The use of biomaterials has revolutionized the biomedical field and has received substantial attention in the last two decades. Among the various types of biomaterials, phosphate glasses have generated great interest on account of their remarkable bioactivity and favourable physical properties for various biomedical applications relating to both hard and soft tissue regeneration. This review paper focuses mainly on the development of titanium-containing phosphate-based glasses and presents an overview of the structural and physical properties. The effect of titanium incorporation on the glassy network is to introduce favourable properties. The biocompatibility of these glasses is described along with recent developments in processing methodologies, and the potential of Ti-containing phosphate-based glasses as a bone substitute material is explored.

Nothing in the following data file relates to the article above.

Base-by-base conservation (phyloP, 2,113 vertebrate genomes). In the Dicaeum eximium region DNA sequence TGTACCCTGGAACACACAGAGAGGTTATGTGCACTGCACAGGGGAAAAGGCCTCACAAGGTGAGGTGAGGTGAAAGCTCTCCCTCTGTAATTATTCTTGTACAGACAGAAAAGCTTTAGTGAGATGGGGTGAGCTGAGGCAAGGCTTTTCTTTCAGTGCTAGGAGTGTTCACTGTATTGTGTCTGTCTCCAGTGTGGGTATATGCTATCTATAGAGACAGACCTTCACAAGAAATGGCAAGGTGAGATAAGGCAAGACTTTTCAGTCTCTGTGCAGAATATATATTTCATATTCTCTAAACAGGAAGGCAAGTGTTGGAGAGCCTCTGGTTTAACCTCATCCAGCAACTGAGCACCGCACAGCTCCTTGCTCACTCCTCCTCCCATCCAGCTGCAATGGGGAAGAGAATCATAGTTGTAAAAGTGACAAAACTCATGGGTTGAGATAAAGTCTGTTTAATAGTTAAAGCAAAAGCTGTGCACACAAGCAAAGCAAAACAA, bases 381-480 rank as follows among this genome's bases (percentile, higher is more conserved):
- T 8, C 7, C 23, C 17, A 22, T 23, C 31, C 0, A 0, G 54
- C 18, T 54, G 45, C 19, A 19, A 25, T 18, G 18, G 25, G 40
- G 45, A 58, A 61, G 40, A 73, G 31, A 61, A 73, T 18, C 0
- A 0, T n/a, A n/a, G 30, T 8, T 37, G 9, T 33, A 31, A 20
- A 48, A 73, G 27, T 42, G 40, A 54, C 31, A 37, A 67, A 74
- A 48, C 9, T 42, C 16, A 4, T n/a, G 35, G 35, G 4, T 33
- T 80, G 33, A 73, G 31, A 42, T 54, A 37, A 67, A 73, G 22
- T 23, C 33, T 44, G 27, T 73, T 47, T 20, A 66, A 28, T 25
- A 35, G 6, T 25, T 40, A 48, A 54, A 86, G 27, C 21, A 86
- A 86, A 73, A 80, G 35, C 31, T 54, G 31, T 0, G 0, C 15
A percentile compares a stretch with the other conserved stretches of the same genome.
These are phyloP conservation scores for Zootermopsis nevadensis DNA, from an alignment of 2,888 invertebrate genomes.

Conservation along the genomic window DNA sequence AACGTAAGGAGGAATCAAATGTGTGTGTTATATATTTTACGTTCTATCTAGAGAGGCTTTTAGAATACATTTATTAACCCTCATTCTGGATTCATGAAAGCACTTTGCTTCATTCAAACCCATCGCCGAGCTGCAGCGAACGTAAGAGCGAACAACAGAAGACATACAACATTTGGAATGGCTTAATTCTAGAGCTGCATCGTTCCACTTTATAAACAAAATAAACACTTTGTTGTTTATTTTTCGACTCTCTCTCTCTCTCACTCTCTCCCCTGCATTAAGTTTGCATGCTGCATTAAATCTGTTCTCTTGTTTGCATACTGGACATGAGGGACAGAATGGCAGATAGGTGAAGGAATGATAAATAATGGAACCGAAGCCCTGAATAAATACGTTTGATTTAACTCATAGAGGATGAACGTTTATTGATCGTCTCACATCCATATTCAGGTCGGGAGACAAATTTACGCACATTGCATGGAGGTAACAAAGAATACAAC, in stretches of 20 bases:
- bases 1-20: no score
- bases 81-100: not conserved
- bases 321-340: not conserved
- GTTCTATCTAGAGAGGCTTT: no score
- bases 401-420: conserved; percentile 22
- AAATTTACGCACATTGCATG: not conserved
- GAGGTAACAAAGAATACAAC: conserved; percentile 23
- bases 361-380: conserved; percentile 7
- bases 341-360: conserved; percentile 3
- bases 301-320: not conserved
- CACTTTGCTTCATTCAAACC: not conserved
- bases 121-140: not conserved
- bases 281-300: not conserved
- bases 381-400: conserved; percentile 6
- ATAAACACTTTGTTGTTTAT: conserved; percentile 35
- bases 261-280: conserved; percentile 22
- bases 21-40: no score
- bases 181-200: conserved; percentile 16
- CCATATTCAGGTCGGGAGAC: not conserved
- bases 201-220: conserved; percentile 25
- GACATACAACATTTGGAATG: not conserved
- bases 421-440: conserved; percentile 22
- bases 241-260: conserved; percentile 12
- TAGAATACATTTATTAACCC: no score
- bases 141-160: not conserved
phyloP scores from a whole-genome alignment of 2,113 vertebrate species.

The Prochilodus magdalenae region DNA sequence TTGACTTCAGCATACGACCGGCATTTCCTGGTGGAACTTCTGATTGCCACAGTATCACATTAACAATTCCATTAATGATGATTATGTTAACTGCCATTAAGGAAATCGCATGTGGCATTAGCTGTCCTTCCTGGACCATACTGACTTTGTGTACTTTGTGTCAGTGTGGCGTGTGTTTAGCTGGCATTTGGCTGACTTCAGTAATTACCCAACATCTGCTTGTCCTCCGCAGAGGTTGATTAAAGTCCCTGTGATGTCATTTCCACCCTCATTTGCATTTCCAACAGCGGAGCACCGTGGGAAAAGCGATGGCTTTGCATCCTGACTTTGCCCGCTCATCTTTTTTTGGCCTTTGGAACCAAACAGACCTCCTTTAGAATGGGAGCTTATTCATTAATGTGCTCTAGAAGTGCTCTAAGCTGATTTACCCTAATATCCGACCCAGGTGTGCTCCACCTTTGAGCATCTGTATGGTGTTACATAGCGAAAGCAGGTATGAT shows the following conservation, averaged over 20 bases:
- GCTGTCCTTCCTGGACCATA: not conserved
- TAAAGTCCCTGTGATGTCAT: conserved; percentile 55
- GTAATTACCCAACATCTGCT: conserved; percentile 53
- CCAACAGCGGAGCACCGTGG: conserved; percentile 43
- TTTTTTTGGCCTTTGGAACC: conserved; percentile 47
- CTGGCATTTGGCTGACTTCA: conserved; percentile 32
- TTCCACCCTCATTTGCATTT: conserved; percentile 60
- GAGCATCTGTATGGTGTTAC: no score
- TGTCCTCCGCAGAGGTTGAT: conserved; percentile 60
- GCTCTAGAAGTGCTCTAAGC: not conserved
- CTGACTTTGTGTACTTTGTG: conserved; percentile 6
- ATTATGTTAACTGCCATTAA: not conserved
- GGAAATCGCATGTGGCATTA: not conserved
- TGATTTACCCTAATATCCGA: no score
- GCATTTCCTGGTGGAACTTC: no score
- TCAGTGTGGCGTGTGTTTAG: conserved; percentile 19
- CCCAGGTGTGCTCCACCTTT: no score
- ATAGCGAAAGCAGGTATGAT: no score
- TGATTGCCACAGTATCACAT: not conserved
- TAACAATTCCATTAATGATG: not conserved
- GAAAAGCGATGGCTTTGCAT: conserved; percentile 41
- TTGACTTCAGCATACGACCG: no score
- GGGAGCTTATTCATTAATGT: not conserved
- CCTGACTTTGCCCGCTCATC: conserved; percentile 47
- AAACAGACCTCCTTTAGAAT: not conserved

Biomaterials are artificial or natural materials that are used to replace lost or diseased tissue and to restore form and function. Thus, the field of biomaterials has become an imperative area, as these materials are helpful in improvement of the quality and the longevity of human life.